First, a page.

Immigrants and refugees participating in English as a second language (ESL) classes face a variety of challenges as they acclimate to a new country. Some may have literacy difficulties, making it even harder for them to learn a new language since they are unable to read their native language. Additionally, they may also be brand new to technology and lack even the most basic digital skills.
Helping families new to the U.S. get set up in their home involves many steps to ensure they have the utilities and resources they need, and immigrant- and refugee-serving agencies are now integrating digital skills into their ESL classes as well as helping them sign up for internet service. This includes finding ways to make internet access more affordable.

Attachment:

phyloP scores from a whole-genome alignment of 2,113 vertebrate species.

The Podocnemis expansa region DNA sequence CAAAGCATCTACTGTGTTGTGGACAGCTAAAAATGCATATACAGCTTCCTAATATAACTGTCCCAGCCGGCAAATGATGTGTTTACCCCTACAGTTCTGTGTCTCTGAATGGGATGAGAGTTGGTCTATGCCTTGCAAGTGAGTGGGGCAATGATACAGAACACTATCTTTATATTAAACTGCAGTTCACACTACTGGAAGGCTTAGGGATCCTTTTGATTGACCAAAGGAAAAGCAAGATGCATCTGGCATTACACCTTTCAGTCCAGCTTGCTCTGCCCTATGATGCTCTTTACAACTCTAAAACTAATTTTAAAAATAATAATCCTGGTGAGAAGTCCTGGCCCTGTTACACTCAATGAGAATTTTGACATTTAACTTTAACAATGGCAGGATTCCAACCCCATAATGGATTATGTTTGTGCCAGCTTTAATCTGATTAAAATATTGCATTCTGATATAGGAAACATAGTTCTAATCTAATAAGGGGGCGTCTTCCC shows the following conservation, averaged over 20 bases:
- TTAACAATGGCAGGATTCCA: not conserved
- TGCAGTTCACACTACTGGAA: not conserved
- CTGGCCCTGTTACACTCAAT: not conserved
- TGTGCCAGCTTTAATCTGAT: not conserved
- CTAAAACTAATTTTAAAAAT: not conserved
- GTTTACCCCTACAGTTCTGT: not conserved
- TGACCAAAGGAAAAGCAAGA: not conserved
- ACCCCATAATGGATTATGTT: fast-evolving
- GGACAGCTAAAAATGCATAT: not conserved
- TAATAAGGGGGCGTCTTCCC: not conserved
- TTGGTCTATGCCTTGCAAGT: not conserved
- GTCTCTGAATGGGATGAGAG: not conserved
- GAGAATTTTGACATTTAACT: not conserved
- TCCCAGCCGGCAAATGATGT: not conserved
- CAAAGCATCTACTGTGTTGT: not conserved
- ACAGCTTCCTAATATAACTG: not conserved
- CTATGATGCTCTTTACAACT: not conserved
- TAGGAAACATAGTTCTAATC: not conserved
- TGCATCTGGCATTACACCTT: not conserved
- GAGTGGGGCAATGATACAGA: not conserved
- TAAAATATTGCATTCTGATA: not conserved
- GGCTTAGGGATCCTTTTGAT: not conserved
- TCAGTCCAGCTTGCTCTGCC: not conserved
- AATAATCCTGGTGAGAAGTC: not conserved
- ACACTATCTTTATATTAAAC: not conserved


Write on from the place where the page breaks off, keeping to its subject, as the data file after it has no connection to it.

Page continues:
The Affordable Connectivity Program (ACP) offers a helpful benefit of up to $30/month for households that may struggle to pay their internet bill. For organizations that serve low-income families, however, it can seem a bit overwhelming to know how to help people get through the process of signing up. To help staff get up to speed quickly, we’ve been hosting one-hour-long ACP training sessions to complement the on-demand training offered by EducationSuperHighway.
On September 5, English as a second language (ESL) teachers from across the metro came together to participate in an in-person training session at the Johnson County Central Resource Library. There as part of the Back to School Bus Tour’s Online for All roundtable that KC Digital assisted in planning, FCC Chairwoman Jessica Rosenwercel and U.S. Secretary of Education Miguel Cardona joined the group to offer their perspective on why it’s important for ESL educators to help those new to the U.S. get access to the internet and learn digital skills.